An incredible video has captured the mysterious creatures living more than 6,500 feet beneath the surface of the sea in high resolution.
Blind shrimps, exotic crabs and bizarre-looking fishes were caught on camera forming an almost alien world in the deep.
The rare two-minute clip was shot by a Chinese manned submersible, called the ‘Deep-sea Warrior’, on a recent scientific research voyage.
Chinese scientists said they observed numerous shrimps around hydrothermal vents, where jets of heated watery fluid spew out from the seafloor into the ocean.
‘So many that one does not know how to describe,’ said the video.
A mechanical arm from the submersible tried to catch a strange blue fish, thought to be a type of angler fish, as well as a bright purple sea cucumber. Both creatures swiftly escaped.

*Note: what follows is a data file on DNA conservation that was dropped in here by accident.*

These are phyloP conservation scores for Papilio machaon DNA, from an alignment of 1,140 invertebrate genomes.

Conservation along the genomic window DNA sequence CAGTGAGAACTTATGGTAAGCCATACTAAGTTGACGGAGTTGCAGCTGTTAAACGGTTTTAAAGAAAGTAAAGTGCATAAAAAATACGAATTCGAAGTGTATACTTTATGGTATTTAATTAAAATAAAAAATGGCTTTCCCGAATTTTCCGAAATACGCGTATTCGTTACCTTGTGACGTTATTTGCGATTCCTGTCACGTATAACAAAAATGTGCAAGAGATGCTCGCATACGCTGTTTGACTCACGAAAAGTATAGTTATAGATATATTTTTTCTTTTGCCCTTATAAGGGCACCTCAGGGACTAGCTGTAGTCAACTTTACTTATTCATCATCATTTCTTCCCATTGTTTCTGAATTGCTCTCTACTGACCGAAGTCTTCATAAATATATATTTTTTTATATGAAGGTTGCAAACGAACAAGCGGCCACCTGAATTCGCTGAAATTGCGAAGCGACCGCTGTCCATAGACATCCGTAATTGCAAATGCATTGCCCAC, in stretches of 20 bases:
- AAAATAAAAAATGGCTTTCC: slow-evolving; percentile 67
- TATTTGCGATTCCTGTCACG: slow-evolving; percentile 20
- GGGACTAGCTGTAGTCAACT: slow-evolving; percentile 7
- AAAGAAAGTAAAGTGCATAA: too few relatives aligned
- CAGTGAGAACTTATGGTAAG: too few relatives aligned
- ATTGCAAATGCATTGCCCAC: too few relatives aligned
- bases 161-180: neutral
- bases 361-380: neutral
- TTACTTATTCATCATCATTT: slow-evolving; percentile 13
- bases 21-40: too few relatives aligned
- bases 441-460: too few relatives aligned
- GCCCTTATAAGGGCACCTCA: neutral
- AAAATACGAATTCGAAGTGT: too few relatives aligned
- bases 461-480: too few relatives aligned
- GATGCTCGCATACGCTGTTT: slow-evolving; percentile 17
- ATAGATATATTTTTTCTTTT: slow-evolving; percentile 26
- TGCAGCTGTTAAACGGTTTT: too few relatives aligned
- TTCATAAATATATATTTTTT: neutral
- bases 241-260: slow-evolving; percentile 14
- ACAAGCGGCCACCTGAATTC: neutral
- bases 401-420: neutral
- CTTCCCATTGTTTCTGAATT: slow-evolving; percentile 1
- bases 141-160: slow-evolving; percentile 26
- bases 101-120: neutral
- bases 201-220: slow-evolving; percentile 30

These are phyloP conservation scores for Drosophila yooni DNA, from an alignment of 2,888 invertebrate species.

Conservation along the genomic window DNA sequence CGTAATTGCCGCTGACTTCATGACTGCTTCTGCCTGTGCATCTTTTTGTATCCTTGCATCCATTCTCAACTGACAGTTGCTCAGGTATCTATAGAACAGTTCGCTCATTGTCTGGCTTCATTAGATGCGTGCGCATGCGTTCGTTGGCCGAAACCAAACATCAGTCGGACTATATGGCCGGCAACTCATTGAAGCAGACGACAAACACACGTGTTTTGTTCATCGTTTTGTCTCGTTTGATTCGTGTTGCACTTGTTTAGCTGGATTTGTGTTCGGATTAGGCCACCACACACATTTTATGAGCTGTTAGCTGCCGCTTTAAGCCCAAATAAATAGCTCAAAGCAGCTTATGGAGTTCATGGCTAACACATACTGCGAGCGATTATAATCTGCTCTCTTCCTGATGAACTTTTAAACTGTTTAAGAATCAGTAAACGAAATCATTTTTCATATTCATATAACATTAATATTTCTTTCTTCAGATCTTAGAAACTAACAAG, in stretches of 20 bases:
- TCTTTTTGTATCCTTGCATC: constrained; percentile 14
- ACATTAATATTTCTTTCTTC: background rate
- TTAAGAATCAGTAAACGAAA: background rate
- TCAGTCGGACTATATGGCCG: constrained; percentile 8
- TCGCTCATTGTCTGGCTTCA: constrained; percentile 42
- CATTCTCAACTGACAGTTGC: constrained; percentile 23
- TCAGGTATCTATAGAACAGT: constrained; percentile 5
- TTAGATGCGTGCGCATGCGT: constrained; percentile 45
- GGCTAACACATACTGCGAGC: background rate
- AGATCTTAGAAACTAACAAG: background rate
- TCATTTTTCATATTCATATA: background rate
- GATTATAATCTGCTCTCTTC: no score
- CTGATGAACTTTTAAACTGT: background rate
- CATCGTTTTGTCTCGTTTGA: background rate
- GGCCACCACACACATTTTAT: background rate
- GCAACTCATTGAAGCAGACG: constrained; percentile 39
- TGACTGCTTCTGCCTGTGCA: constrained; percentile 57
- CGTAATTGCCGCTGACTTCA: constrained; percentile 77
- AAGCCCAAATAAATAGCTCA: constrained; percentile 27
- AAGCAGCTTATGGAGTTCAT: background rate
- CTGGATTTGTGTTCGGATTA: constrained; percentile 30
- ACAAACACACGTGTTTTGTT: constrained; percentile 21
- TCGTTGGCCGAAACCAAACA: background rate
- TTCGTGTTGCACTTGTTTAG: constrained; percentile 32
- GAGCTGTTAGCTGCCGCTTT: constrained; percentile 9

The footage, filmed more than 2,000 metres (6,561 feet) under the sea level, was released by China’s state broadcaster CCTV on the World Oceans Day on Saturday.
The station did not reveal the exact location of the voyage.
But according to Chinese Academy of Sciences, the Deep-sea Warrior recently carried out a 121-day research project under the Indian Ocean.
The vessel is said to have carried one pilot and two scientists and conducted 62 dives during the trip in March.
The Deep-sea Warrior is China’s second manned deep-sea submersible after the Jiao Long. It reached 4,500 metres (14,763 feet) under the ocean during a manned experiment in 2017.
The deep sea vessel is part of Beijing’s ambition to become a maritime global super power.
Last year, Chinese state media claimed that Beijing planned to complete two manned deep-sea submersibles that could reach a depth of 11,000 metres (36,089 feet) by 2020.
If either of the projects is successful, the remotely-controlled vehicles would be able to carry Chinese scientists to the bottom of the Challenger Deep, the deepest known spot in the ocean.
Only three men have ever reached the Challenger Deep in history: retired US Lieutenant Don Walsh and his Swiss colleague, late Jacques Piccard, in 1960 as well as Canadian filmmaker James Cameron in 2012.